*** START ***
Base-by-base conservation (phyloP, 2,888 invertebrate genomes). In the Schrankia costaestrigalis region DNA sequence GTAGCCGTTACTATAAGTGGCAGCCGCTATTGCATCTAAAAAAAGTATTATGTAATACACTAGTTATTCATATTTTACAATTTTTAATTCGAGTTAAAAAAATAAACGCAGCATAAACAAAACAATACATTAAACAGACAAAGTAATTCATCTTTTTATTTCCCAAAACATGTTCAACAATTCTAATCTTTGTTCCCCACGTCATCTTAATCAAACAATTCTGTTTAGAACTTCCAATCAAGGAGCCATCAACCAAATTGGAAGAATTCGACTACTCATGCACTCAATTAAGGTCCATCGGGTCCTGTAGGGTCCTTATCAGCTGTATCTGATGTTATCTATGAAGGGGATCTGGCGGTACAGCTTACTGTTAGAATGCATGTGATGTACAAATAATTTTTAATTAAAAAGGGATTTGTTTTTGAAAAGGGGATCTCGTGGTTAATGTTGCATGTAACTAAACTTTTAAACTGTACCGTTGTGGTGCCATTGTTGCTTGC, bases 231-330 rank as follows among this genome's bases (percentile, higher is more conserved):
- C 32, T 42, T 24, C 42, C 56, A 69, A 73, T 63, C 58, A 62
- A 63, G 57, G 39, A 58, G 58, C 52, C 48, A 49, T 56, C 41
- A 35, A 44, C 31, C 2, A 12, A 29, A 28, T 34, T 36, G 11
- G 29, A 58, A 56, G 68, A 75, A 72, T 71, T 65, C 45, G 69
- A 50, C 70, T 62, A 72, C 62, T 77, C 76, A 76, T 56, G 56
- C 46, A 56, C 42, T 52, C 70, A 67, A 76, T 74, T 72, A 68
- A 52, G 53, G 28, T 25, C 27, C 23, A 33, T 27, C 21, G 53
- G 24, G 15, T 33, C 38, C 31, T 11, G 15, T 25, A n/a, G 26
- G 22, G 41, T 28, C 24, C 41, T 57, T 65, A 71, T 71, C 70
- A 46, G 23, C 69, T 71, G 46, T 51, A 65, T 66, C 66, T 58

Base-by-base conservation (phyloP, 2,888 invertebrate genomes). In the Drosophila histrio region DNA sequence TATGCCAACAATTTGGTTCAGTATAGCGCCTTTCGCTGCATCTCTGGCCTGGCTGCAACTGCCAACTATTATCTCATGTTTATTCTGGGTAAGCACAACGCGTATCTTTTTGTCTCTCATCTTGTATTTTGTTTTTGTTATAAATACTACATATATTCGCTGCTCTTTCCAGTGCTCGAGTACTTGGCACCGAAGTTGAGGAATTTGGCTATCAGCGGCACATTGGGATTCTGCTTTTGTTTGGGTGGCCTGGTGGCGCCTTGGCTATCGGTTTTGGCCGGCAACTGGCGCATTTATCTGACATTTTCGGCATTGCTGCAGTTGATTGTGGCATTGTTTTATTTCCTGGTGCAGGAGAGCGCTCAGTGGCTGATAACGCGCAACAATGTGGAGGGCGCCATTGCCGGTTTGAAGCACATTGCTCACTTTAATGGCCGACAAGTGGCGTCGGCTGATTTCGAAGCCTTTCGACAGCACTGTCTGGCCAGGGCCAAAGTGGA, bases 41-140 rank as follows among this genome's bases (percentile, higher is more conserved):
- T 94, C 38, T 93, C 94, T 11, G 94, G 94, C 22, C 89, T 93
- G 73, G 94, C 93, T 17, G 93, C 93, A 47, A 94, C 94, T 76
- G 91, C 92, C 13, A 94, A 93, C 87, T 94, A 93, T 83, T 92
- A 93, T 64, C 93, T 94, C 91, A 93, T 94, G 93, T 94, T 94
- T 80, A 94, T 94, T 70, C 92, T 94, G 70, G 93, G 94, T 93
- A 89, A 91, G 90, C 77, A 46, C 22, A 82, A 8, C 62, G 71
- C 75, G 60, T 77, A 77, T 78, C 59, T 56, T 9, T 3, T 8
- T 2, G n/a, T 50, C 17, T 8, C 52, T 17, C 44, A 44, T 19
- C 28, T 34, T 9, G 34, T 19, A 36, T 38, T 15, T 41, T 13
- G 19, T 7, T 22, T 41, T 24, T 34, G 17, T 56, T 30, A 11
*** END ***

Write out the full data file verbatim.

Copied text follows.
Base-by-base conservation (phyloP, 2,888 invertebrate genomes). In the Schrankia costaestrigalis region DNA sequence GTAGCCGTTACTATAAGTGGCAGCCGCTATTGCATCTAAAAAAAGTATTATGTAATACACTAGTTATTCATATTTTACAATTTTTAATTCGAGTTAAAAAAATAAACGCAGCATAAACAAAACAATACATTAAACAGACAAAGTAATTCATCTTTTTATTTCCCAAAACATGTTCAACAATTCTAATCTTTGTTCCCCACGTCATCTTAATCAAACAATTCTGTTTAGAACTTCCAATCAAGGAGCCATCAACCAAATTGGAAGAATTCGACTACTCATGCACTCAATTAAGGTCCATCGGGTCCTGTAGGGTCCTTATCAGCTGTATCTGATGTTATCTATGAAGGGGATCTGGCGGTACAGCTTACTGTTAGAATGCATGTGATGTACAAATAATTTTTAATTAAAAAGGGATTTGTTTTTGAAAAGGGGATCTCGTGGTTAATGTTGCATGTAACTAAACTTTTAAACTGTACCGTTGTGGTGCCATTGTTGCTTGC, bases 231-330 rank as follows among this genome's bases (percentile, higher is more conserved):
- C 32, T 42, T 24, C 42, C 56, A 69, A 73, T 63, C 58, A 62
- A 63, G 57, G 39, A 58, G 58, C 52, C 48, A 49, T 56, C 41
- A 35, A 44, C 31, C 2, A 12, A 29, A 28, T 34, T 36, G 11
- G 29, A 58, A 56, G 68, A 75, A 72, T 71, T 65, C 45, G 69
- A 50, C 70, T 62, A 72, C 62, T 77, C 76, A 76, T 56, G 56
- C 46, A 56, C 42, T 52, C 70, A 67, A 76, T 74, T 72, A 68
- A 52, G 53, G 28, T 25, C 27, C 23, A 33, T 27, C 21, G 53
- G 24, G 15, T 33, C 38, C 31, T 11, G 15, T 25, A n/a, G 26
- G 22, G 41, T 28, C 24, C 41, T 57, T 65, A 71, T 71, C 70
- A 46, G 23, C 69, T 71, G 46, T 51, A 65, T 66, C 66, T 58

Base-by-base conservation (phyloP, 2,888 invertebrate genomes). In the Drosophila histrio region DNA sequence TATGCCAACAATTTGGTTCAGTATAGCGCCTTTCGCTGCATCTCTGGCCTGGCTGCAACTGCCAACTATTATCTCATGTTTATTCTGGGTAAGCACAACGCGTATCTTTTTGTCTCTCATCTTGTATTTTGTTTTTGTTATAAATACTACATATATTCGCTGCTCTTTCCAGTGCTCGAGTACTTGGCACCGAAGTTGAGGAATTTGGCTATCAGCGGCACATTGGGATTCTGCTTTTGTTTGGGTGGCCTGGTGGCGCCTTGGCTATCGGTTTTGGCCGGCAACTGGCGCATTTATCTGACATTTTCGGCATTGCTGCAGTTGATTGTGGCATTGTTTTATTTCCTGGTGCAGGAGAGCGCTCAGTGGCTGATAACGCGCAACAATGTGGAGGGCGCCATTGCCGGTTTGAAGCACATTGCTCACTTTAATGGCCGACAAGTGGCGTCGGCTGATTTCGAAGCCTTTCGACAGCACTGTCTGGCCAGGGCCAAAGTGGA, bases 41-140 rank as follows among this genome's bases (percentile, higher is more conserved):
- T 94, C 38, T 93, C 94, T 11, G 94, G 94, C 22, C 89, T 93
- G 73, G 94, C 93, T 17, G 93, C 93, A 47, A 94, C 94, T 76
- G 91, C 92, C 13, A 94, A 93, C 87, T 94, A 93, T 83, T 92
- A 93, T 64, C 93, T 94, C 91, A 93, T 94, G 93, T 94, T 94
- T 80, A 94, T 94, T 70, C 92, T 94, G 70, G 93, G 94, T 93
- A 89, A 91, G 90, C 77, A 46, C 22, A 82, A 8, C 62, G 71
- C 75, G 60, T 77, A 77, T 78, C 59, T 56, T 9, T 3, T 8
- T 2, G n/a, T 50, C 17, T 8, C 52, T 17, C 44, A 44, T 19
- C 28, T 34, T 9, G 34, T 19, A 36, T 38, T 15, T 41, T 13
- G 19, T 7, T 22, T 41, T 24, T 34, G 17, T 56, T 30, A 11